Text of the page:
Why Iran’s Protesters Are So Angry With Rouhani

Empty Promises of Reform Have Disappointed Millions

Iranian President Hassan Rouhani exits the room after addressing the 72nd United Nations General Assembly at U.N. headquarters in New York, September 2017.  Eduardo Munoz / REUTERS

Ever since the recent wave of protests in Iran began on December 28, Western media coverage has disproportionately focused on socioeconomic causes as the main drivers behind citizens’ anger. Economic hardship is undeniably a key root cause, but to ignore the underlying political grievances is to lose sight of the bigger fight for the country’s future. Although Iranian President Hassan Rouhani may be neither the primary target nor the proximate cause of the demonstrations, his record in office since winning reelection last May has been an enormous disappointment to the nearly 24 million Iranians who voted for his second term. Instead of seeking to be his own man, Rouhani has repeatedly fallen back into following the playbook of the unelected Supreme Leader Ayatollah Ali Khamenei, widening the already dangerous disconnect between ordinary Iranians and the ruling Shiite Islamist elite that purports to represent them. Nothing short of major reform can save the Islamic Republic in the long term.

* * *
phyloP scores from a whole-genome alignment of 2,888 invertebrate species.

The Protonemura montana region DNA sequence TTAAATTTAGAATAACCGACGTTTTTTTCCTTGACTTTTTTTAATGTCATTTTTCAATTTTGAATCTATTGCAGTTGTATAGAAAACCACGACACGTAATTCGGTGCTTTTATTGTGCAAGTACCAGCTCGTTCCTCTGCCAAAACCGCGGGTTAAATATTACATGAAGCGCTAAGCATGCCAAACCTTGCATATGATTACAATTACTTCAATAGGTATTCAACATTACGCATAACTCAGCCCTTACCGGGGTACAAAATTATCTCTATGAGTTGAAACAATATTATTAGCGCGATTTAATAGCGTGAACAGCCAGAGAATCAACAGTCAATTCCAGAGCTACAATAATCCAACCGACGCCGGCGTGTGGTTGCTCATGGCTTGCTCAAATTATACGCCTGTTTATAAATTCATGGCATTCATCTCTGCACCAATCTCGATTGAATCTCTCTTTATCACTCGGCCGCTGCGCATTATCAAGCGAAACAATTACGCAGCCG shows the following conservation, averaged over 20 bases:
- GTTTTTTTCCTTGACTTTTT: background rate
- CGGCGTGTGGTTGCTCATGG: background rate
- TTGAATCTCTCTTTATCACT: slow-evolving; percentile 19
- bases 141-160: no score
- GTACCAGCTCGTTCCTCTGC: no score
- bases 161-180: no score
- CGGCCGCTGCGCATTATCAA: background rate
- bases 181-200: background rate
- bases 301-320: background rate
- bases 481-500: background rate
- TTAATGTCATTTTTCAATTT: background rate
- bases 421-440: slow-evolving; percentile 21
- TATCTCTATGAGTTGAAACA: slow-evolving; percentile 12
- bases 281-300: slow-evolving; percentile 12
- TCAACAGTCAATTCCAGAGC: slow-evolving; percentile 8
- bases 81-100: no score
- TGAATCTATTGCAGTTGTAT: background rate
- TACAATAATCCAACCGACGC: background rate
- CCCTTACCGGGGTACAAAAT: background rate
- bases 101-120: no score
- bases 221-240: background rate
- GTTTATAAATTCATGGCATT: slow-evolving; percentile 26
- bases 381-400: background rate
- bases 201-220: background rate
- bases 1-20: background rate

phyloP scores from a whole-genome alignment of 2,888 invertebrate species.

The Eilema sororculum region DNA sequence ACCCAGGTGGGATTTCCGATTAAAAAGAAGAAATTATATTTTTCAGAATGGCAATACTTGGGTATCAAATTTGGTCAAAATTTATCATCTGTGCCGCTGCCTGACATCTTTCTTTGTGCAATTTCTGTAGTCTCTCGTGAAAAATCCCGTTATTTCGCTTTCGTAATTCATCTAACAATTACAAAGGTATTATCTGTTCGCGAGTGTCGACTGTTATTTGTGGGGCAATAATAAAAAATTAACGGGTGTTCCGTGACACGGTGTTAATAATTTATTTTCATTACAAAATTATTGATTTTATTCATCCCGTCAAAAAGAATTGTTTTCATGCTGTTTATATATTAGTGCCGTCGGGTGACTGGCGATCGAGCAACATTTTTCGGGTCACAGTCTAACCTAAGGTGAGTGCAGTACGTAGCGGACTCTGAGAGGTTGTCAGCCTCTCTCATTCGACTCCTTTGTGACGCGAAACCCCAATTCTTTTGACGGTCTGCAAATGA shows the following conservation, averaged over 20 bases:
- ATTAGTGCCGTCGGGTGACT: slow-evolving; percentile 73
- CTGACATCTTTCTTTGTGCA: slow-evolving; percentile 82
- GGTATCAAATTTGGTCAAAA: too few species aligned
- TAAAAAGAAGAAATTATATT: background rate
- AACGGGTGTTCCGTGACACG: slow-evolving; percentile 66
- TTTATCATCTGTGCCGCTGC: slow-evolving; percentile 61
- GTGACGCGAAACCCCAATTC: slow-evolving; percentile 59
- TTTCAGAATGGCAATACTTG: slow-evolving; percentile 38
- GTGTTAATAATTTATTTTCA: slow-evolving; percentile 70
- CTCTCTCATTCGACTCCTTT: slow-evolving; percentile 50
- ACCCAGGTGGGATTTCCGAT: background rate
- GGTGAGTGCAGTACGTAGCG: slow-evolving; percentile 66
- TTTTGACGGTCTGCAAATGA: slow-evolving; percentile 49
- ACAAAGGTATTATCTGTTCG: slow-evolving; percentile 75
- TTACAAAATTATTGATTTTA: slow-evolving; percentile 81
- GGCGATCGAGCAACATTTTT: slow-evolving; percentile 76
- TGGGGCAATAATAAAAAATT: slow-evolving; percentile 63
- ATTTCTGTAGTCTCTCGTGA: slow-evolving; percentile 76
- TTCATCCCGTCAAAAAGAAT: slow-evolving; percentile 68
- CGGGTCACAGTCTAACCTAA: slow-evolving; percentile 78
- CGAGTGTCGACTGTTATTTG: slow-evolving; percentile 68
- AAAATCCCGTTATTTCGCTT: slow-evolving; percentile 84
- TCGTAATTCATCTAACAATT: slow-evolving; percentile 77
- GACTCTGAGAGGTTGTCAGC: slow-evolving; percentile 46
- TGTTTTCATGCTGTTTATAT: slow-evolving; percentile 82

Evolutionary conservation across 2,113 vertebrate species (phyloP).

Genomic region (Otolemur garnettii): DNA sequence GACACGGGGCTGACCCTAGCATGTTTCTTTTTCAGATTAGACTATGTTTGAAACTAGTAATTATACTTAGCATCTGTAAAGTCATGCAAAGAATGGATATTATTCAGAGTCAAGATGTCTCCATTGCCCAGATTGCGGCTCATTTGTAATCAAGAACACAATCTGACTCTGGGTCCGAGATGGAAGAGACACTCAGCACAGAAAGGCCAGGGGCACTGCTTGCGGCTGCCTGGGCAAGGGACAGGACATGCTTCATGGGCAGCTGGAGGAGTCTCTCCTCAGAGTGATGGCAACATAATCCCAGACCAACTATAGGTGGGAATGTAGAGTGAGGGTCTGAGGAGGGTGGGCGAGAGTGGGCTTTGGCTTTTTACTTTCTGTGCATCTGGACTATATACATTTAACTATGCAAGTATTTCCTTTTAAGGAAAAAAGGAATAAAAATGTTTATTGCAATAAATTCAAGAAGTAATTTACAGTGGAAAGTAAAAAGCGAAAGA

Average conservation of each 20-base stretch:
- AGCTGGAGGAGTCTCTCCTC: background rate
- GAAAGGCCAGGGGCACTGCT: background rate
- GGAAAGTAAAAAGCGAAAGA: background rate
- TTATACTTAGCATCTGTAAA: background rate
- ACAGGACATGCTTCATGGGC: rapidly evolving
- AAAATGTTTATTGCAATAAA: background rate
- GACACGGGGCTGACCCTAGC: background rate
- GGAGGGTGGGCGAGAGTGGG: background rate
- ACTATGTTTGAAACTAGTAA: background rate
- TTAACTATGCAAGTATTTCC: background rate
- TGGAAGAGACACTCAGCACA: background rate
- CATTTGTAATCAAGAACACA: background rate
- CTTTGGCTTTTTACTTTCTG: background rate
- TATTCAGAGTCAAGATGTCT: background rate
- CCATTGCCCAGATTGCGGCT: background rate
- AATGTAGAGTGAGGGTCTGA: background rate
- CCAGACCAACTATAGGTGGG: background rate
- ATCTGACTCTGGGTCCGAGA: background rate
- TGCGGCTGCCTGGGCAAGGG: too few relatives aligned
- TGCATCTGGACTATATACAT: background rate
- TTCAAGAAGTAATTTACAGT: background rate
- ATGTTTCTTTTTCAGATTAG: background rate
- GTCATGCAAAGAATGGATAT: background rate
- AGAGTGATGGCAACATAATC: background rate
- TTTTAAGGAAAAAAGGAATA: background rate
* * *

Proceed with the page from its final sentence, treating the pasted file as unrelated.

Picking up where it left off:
Despite his portrayal in some Western media outlets, Rouhani has never called himself a political reformer nor has the Iranian public ever considered him to be one. His election victory had less to do with his own popularity than with the unpopularity of his hard-liner opponent, Ibrahim Raisi. Over the course of the campaign, however, Rouhani made a key pledge that stuck with voters: citizens would gain greater political freedom were he reelected. In his second term, he said, his government would belong to “100 percent of all Iranians” and he would seek to open the path for political participation for youth, women, and ethnic and religious minorities. And he again vowed to seek the release of opposition leaders under house arrest since 2011, a pledge he first made before his initial election in 2013. Overpromising during an election year is not unique to Iran, but in the case of Rouhani the gap between slogans and reality has been dazzling.

The disappointment began at his first press conference after reelection. Unduly cautious and uninspiring, Rouhani chose not

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